This Week's Book Review - The Science of Spin

Looking for a good read? Here is a recommendation. I have an unusual approach to reviewing books. I review books I feel merit a review. Each review is an opportunity to recommend a book. If I do not think a book is worth reading, I find another book to review. You do not have to agree with everything every author has written (I do not), but the fiction I review is entertaining (and often thought-provoking) and the non-fiction contain ideas worth reading.

Book Review

Putting a Spin on Things

Reviewed by Mark Lardas
August 27, 2023

“The Science of Spin: How Rotational Forces Affect Everything from Your Body to Jet Engines to the Weather,” by Roland Ennos, Scribner, 2023, 288 pages, $28.00 (hardcover) $14.99 (ebook), $14.88 (audiobook)

Spin: it is not just for politicians anymore. It dominates all aspects of our lives.

“The Science of Spin: How Rotational Forces Affect Everything from Your Body to Jet Engines to the Weather,” by Roland Ennos makes this clear. He shows how rotation affects everything, from the way you move to the existence of the Universe.

Ennos starts with a prologue exploring the difficulties created by spin, including our difficulty in understanding it. He then splits the book into three main parts: how spin affects our world and the universe, how technology uses it, and how it affects the human body. He then wraps things up by putting spin into perspective, its impact and how to teach and explore spin.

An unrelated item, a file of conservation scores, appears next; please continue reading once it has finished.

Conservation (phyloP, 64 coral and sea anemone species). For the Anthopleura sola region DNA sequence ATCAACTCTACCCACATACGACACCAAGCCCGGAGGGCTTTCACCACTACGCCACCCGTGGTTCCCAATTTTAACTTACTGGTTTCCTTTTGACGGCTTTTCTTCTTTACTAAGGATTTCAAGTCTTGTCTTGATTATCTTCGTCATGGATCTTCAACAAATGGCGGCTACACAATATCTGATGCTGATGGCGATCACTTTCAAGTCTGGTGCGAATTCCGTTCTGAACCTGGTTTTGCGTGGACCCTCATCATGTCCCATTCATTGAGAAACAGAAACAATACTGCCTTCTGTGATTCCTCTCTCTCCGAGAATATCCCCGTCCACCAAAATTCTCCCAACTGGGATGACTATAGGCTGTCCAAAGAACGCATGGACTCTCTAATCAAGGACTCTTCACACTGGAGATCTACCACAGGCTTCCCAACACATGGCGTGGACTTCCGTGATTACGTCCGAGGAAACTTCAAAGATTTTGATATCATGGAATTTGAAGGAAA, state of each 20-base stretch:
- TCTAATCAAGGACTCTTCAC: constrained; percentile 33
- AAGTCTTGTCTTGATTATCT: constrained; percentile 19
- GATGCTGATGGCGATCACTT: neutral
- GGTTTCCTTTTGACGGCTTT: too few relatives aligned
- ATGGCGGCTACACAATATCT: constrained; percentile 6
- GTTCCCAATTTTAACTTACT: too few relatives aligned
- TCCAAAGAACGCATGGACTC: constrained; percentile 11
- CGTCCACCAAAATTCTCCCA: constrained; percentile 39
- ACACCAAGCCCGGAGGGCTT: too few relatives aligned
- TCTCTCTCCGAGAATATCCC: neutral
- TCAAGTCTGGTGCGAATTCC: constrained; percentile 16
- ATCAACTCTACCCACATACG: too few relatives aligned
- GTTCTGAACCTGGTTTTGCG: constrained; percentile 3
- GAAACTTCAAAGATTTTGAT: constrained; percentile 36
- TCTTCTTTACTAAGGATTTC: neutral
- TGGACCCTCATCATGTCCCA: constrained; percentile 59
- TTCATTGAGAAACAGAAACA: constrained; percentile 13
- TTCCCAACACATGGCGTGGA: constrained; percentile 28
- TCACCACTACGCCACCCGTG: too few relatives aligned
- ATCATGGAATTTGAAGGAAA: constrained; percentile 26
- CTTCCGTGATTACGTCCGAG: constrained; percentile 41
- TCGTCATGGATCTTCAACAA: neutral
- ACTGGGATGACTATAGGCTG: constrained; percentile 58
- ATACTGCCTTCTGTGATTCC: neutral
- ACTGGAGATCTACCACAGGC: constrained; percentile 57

In the first section he shows the role rotation plays in our physical world, including its creation. When God created the heavens and the Earth, he used spin to do so. Spin effects continued after the creation of our Solar System. Ennos provides chapters showing how it affects the Earth’s magnetic field, the weather, tides, and virtually every aspect of the world we live in.

He goes on to explore spin in technology. He starts with the humble whorl, a weighted stone used to make thread, one of our earliest tools. He explores the role rotation plays in increasingly sophisticated technology, right down to today’s turbine engines. The wheel, watermills, lathes, pumps, all get a look. It is a fast trip from the Stone Age to the Space Age.

Next, Ennos looks at the role rotation plays in our bodies. Rotation rules how humans move. He starts by showing how simply standing relies on bodily rotation. He then goes on to explore the role it plays in walking, running, throwing, and hitting. It turns out all of these are the functions of surprisingly complicated combinations of rotation.

The best part? Ennos explains everything without using mathematics. The book has no equations. He avoids them believing they do little to explain what happens, even to the mathematically capable. He even argues mathematics hindered our understanding of rotation. Scientists got lost in a welter of equations, sometimes missing obvious explanations. Instead Ennos relies on physical explanations for the phenomena created by spin.